In my last blog I warned about how so many college students are prevented from buying homes and establishing families due to the burden imposed by student debt. Here I want to warn against being lured into thinking that various loan forgiveness programs might point the way to easy street.
The amount of college student debt in this country has reached alarming proportions, totaling some $389 billion, according to the Education Department. Repayment has become such a burden that during the last decade the federal government has established programs of forgiveness to some borrowers. A recent report by the Government Accountability Office showed some 5.3 million borrowers enrolled in such programs. They owe an average of $51,000.
Loan forgiveness sounds like a great deal – go get a college education and stick America’s tax payers with the bill. Except there are some time bombs in the forgiveness packages.
One version puts a cap on repayment at 10% of “discretionary” income, with discretionary defined as what you owe after paying for essentials like housing and food. Since most recent college graduates earn entry-level incomes, the payment amounts can be quite trivial, at least at first.
The problem with this type of forgiveness is that the calculated payments can sometimes be so low they are less than the interest charged on the loan. This means that rather than reducing your balance owed, the balance actually grows larger with each payment. It’s like pushing a boulder uphill through mud. As mud sticks to the boulder, it grows heavier, making it harder and harder to push.
Some federal loan programs put a time limit on payments. A college graduate might be obligated to pay back the loan for 20 or 25 years, after which whatever remains gets forgiven. A couple of problems exist with these types of loans.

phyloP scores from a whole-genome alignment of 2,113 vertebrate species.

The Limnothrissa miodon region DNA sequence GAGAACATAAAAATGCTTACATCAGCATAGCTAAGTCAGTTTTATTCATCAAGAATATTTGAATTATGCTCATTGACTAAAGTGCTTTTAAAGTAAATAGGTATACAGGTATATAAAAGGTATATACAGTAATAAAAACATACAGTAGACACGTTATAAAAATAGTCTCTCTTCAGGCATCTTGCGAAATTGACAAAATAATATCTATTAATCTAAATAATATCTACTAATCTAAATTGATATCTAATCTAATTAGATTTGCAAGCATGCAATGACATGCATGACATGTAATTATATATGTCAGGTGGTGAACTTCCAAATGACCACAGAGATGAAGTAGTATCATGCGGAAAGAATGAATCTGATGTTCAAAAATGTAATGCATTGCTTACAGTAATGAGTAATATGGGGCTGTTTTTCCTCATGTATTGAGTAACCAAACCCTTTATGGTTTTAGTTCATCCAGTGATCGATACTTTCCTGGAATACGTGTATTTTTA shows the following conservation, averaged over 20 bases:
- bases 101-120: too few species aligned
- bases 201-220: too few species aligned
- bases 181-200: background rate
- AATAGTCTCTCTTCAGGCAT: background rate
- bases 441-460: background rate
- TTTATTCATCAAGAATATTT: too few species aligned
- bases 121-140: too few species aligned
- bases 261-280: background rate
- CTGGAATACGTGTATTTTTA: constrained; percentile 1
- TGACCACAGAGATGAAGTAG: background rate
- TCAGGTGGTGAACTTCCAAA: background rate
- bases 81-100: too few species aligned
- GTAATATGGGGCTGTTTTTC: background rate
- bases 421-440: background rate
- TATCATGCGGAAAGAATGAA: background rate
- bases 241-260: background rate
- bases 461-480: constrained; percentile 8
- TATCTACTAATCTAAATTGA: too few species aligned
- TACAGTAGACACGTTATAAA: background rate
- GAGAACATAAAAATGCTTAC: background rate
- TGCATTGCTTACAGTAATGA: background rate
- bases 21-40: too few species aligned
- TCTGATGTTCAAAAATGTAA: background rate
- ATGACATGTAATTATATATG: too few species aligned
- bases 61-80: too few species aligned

First, 20-25 years is a long time. If you graduate college in your 20s, you will be middle-aged by the time you are debt-free from your student loan. That’s pretty late in life to start saving for a home, marriage, retirement, etc., all of which will be hard to afford while paying off student loans.
Even worse, at the end of the 20-25 period, any remaining balance would be forgiven, but the amount still owed will be considered income under federal tax rules. So, the borrowers will need to pay tax on the remaining amount in the year forgiveness takes place. One government estimate calculated an average of $41,000 in student debt forgiven. A borrower in the 25% tax bracket would be faced with a tax bill of more than $10,000 for that amount.
Similarly, some student loans come with “balloon payment” options, similar to so-called balloon mortgage loans. These plans enable borrowers to make small monthly payments for a period of time, but when the time expires they are expected to make a big, one-time payment to pay off the remainder. If you can’t afford the balloon payment, you’ll have to either go into default or try to obtain another loan, probably at a higher interest rate and less attractive terms than the loan being paid off.
Think you can beat the system? Keep in mind that the IRS has vast powers to collect taxes. By law they can garnish wages and even Social Security checks, and place liens on a home you own so that it will be almost impossible to sell it.
A college education is enormously expensive and filled with hidden time bombs. Before you take on enormous debt, do yourself a favor and explore the trades.